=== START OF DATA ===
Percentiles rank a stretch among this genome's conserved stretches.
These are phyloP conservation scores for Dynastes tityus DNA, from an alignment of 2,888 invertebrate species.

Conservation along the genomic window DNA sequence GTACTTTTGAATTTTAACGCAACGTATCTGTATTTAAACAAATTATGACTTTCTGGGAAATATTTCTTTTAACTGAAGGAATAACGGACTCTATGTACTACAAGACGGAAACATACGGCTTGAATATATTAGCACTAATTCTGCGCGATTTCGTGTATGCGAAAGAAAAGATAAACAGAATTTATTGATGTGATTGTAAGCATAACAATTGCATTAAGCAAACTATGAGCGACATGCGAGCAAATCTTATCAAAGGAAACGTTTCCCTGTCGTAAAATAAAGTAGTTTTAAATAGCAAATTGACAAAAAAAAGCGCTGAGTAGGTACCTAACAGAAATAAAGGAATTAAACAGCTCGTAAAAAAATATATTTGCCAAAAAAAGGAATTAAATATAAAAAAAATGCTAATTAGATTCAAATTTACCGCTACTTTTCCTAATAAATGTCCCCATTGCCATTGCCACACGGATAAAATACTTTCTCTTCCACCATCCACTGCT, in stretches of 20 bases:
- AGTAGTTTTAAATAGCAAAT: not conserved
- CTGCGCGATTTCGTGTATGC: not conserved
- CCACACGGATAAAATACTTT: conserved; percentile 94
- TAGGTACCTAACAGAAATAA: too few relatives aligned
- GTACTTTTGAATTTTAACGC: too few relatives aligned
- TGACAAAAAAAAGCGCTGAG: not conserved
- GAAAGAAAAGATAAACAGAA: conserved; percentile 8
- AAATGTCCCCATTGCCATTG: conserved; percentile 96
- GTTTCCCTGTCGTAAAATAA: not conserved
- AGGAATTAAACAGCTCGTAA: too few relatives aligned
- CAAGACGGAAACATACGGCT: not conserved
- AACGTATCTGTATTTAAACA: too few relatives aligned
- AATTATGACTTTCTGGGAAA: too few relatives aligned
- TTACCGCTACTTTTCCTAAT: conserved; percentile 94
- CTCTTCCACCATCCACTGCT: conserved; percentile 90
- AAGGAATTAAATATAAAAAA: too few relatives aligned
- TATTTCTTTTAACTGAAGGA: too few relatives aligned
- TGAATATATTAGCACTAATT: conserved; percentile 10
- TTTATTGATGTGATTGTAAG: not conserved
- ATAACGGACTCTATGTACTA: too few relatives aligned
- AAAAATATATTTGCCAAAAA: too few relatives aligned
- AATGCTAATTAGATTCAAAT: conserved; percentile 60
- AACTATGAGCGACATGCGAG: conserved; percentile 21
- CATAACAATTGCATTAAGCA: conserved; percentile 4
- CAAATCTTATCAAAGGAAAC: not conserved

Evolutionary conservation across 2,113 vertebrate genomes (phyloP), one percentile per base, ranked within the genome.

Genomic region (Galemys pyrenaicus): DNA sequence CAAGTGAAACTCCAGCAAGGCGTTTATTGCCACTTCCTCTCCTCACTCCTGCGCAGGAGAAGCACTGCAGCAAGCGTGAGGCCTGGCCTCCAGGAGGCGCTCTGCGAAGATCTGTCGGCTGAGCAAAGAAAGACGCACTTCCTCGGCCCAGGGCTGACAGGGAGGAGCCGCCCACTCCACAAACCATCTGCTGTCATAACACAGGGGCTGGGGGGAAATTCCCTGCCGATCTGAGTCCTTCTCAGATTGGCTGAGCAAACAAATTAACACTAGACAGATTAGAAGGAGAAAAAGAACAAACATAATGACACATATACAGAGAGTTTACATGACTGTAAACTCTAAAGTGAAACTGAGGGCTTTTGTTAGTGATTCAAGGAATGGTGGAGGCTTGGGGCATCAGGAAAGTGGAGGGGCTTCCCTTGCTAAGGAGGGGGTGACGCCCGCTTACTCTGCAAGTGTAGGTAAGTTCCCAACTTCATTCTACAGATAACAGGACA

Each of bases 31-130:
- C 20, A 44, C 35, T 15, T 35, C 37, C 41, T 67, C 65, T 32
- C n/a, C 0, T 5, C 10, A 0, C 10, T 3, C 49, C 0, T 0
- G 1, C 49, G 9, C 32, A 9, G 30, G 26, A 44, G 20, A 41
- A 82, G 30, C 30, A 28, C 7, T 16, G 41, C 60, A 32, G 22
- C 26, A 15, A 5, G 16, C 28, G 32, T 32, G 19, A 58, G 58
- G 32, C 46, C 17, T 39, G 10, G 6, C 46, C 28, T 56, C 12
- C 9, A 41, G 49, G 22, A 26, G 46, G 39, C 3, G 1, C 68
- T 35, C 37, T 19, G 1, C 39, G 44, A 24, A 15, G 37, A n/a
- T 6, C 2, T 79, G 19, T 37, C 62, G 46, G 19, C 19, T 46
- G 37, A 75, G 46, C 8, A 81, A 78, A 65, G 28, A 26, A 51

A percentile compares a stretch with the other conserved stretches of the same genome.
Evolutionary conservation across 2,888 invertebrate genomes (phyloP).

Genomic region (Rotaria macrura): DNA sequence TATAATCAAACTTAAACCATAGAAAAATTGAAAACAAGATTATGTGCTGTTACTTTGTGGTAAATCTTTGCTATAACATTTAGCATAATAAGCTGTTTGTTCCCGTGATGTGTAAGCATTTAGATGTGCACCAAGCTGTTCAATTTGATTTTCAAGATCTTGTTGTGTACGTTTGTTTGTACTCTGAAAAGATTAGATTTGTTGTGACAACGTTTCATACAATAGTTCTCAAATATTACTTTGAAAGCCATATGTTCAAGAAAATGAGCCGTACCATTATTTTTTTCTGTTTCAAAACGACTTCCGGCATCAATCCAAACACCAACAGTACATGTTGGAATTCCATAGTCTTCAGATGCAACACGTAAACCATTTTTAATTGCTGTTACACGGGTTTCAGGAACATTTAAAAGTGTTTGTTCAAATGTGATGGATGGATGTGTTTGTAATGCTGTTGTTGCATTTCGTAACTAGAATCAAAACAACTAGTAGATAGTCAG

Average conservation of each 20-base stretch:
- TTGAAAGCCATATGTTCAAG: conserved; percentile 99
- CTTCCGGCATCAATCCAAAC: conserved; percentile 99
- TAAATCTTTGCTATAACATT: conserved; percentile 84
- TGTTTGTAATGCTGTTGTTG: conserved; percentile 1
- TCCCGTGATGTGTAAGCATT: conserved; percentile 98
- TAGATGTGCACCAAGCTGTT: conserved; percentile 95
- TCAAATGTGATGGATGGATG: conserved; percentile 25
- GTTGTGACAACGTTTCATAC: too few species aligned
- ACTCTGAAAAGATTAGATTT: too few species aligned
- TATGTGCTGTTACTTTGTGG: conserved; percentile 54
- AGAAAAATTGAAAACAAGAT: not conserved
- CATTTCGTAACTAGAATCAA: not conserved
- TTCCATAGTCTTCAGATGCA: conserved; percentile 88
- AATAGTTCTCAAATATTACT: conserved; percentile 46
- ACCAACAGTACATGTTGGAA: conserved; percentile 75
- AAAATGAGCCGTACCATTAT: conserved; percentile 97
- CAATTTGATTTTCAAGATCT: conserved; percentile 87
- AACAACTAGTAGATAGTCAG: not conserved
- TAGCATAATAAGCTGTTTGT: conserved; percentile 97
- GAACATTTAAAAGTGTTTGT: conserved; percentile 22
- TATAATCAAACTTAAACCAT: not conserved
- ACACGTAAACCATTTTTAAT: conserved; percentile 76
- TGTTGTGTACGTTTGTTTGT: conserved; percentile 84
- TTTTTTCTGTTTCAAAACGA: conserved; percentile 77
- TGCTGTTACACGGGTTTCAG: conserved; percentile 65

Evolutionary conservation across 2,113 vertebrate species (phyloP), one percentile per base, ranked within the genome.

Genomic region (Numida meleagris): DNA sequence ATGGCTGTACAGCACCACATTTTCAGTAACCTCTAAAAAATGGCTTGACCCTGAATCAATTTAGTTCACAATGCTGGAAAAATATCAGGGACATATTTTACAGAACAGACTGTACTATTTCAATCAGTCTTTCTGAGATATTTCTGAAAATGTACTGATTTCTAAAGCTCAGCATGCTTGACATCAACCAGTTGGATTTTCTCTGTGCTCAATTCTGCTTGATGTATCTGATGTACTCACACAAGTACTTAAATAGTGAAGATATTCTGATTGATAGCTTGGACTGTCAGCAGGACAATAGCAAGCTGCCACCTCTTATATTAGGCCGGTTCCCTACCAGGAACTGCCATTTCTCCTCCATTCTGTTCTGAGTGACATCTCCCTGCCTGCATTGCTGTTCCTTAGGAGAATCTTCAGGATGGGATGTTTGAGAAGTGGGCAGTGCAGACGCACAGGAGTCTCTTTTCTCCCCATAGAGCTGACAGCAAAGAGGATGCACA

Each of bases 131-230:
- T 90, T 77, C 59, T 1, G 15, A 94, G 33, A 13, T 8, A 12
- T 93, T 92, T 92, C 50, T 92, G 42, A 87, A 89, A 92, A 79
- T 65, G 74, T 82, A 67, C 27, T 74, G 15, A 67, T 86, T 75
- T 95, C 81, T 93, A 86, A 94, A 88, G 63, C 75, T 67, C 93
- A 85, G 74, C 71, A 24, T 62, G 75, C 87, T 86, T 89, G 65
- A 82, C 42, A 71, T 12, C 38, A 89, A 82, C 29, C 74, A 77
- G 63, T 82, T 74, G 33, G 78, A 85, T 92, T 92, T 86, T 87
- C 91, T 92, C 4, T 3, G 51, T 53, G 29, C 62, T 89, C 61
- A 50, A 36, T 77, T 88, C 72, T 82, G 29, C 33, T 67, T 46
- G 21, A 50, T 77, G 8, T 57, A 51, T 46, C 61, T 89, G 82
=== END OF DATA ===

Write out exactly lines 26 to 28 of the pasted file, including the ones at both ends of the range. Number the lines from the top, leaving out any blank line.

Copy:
- AACTATGAGCGACATGCGAG: conserved; percentile 21
- CATAACAATTGCATTAAGCA: conserved; percentile 4
- CAAATCTTATCAAAGGAAAC: not conserved